Date of Award


Degree Name

Master of Business

Schools and Centres


First Supervisor

Professor Gregory Moore

Second Supervisor

Jane Harrison


The economics of bureaucracy (EOB) is a field of research that emerged from the public choice movement in the mid-1960s through to the early 1970s. It entailed applying traditional economic theories and modelling techniques to study decision-making in non-market hierarchies that are often referred to as bureaucracies. The field was pioneered and codified by Gordon Tullock, Anthony Downs, and William Niskanen in what may be called the ‘golden age’ of EOB. Establishing EOB as a bona fide research domain was a challenging intellectual enterprise due to the absence of a pre-existing conceptual framework to readily model bureaucracies within the economics discipline and because the non-market domain was then not usually considered to be a relevant subject for economists to study. Metaphors, analogies, and other rhetorical devices therefore played an especially important role in generating and justifying the nascent economic theories of bureaucracy proposed by the early EOB pioneers. This thesis traces the evolution of EOB during these formative years. A ‘case study’ approach is adopted to reconstruct the unique contributions of the three key EOB pioneers by placing their innovations in historical context, elucidating their key propositions and models, and analysing the rhetoric they employed to advance their theories. The most important contention of the thesis is that the relative success of the different theories presented by the EOB pioneers was, in part, due to the different metaphorical representations of bureaucracy deployed in their works. It is also argued that the overwhelming success of Niskanen’s ‘budget-maximising’ model caused the theoretical insights of the other EOB pioneers to be neglected.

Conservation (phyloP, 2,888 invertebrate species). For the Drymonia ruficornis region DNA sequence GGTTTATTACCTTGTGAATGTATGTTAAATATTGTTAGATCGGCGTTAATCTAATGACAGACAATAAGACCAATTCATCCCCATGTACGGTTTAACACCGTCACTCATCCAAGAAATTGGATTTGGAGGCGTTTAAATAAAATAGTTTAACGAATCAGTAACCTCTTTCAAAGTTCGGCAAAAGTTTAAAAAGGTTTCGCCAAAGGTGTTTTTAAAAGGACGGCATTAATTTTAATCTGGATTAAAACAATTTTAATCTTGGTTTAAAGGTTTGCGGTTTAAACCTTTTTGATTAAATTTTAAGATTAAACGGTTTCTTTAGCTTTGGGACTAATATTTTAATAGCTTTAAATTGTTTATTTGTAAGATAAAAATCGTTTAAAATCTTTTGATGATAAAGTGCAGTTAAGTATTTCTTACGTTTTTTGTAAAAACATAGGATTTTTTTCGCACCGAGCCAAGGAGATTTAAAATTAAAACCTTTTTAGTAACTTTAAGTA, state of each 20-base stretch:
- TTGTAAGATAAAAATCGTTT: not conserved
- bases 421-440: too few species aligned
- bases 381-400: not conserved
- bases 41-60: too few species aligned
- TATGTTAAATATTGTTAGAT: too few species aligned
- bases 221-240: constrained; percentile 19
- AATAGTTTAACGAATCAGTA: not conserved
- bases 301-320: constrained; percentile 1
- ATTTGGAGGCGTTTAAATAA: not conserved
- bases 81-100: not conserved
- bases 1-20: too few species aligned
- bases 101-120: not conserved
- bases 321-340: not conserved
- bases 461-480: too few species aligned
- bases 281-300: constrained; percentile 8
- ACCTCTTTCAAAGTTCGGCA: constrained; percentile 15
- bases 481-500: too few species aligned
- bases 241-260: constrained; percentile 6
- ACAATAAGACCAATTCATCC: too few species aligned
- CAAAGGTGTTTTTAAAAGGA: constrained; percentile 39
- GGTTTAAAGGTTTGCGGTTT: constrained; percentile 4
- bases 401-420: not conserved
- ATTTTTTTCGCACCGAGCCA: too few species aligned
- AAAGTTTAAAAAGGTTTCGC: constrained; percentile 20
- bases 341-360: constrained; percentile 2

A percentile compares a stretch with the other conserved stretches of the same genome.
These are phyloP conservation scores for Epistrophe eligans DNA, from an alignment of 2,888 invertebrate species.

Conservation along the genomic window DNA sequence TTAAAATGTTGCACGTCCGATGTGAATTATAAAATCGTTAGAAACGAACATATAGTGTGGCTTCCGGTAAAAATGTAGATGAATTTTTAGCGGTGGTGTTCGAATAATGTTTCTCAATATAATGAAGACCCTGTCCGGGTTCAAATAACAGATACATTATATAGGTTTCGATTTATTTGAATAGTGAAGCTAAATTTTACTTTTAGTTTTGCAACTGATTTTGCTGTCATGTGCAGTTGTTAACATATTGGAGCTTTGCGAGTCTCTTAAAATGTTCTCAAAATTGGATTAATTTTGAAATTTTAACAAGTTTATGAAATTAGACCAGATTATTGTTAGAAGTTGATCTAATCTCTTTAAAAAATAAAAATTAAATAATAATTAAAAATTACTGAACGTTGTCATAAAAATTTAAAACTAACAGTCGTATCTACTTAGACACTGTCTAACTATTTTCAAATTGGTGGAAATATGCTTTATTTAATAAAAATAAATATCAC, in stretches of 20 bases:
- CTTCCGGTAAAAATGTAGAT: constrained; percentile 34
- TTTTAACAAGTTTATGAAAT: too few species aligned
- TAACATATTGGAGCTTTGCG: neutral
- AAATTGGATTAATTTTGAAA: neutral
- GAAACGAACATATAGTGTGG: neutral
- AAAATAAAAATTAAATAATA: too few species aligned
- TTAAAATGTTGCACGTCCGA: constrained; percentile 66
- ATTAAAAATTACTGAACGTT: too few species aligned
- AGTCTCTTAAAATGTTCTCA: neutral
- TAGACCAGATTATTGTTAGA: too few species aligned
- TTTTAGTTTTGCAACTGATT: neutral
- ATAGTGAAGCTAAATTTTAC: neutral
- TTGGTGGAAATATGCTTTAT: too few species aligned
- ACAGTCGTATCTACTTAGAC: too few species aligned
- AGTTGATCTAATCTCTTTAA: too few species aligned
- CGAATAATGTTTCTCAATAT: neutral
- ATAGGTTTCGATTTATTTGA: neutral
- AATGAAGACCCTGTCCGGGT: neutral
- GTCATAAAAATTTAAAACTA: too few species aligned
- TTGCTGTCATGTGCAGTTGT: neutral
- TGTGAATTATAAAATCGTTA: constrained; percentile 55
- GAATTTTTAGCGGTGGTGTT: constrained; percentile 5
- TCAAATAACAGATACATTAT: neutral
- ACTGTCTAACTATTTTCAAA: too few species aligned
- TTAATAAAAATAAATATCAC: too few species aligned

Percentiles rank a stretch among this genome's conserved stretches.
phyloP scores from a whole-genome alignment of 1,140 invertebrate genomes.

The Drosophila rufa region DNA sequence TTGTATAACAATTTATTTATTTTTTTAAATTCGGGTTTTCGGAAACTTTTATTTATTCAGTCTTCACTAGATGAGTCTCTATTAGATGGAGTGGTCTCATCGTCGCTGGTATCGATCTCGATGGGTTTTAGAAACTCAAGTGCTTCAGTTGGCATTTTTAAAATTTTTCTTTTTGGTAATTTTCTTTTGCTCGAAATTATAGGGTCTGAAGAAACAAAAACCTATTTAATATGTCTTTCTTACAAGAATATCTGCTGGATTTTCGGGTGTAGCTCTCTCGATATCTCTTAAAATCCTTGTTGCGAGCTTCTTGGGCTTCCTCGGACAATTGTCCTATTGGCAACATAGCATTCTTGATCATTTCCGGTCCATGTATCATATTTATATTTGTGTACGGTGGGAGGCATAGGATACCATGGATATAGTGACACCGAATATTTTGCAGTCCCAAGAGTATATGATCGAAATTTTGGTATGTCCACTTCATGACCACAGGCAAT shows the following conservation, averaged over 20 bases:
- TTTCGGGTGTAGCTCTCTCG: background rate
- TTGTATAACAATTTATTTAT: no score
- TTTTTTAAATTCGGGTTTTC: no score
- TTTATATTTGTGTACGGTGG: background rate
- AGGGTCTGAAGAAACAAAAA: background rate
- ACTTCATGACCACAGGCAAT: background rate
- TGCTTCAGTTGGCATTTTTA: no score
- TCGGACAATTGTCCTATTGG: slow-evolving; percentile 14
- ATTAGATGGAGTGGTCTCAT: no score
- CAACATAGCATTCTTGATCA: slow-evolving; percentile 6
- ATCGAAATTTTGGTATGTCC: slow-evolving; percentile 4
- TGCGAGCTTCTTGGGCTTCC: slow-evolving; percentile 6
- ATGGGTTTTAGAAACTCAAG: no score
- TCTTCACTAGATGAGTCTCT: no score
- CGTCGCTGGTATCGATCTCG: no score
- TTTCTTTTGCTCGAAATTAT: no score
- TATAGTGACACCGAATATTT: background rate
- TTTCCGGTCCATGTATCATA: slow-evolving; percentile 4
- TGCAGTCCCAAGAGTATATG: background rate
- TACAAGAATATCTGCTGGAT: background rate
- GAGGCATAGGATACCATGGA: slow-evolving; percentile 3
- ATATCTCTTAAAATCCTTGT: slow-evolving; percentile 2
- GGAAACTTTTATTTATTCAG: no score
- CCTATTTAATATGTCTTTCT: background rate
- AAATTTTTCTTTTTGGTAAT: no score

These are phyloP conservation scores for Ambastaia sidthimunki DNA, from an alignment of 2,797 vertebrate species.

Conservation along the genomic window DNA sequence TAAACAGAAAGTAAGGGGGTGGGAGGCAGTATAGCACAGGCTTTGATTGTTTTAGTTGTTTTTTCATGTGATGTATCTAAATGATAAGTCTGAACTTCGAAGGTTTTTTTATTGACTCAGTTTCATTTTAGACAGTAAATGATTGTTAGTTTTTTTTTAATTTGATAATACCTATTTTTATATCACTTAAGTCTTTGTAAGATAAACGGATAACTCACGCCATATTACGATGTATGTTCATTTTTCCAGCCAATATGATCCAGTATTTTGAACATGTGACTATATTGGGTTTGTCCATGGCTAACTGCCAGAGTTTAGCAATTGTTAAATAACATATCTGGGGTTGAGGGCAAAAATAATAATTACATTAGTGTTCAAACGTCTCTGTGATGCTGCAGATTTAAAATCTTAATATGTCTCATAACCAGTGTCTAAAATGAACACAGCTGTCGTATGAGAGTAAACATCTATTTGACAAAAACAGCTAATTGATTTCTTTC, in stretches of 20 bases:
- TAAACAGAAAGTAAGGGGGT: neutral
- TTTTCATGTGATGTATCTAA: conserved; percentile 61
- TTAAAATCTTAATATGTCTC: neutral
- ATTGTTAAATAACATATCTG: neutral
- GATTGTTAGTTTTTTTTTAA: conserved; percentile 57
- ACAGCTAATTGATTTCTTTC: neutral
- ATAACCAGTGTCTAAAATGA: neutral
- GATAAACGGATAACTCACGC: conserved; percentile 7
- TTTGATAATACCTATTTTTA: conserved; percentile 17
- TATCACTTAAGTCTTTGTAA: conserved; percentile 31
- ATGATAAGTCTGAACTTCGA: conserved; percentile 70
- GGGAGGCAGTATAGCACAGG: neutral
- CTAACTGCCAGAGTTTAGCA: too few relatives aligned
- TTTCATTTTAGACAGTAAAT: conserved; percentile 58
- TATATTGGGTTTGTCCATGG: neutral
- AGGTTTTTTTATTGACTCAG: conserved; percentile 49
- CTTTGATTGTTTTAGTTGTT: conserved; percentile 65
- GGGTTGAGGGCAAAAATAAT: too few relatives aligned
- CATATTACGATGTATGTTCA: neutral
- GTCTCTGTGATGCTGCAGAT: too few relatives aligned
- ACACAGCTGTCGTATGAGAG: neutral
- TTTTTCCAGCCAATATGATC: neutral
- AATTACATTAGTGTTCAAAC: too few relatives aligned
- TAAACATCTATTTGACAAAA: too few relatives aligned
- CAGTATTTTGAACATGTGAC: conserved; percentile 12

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Business Commons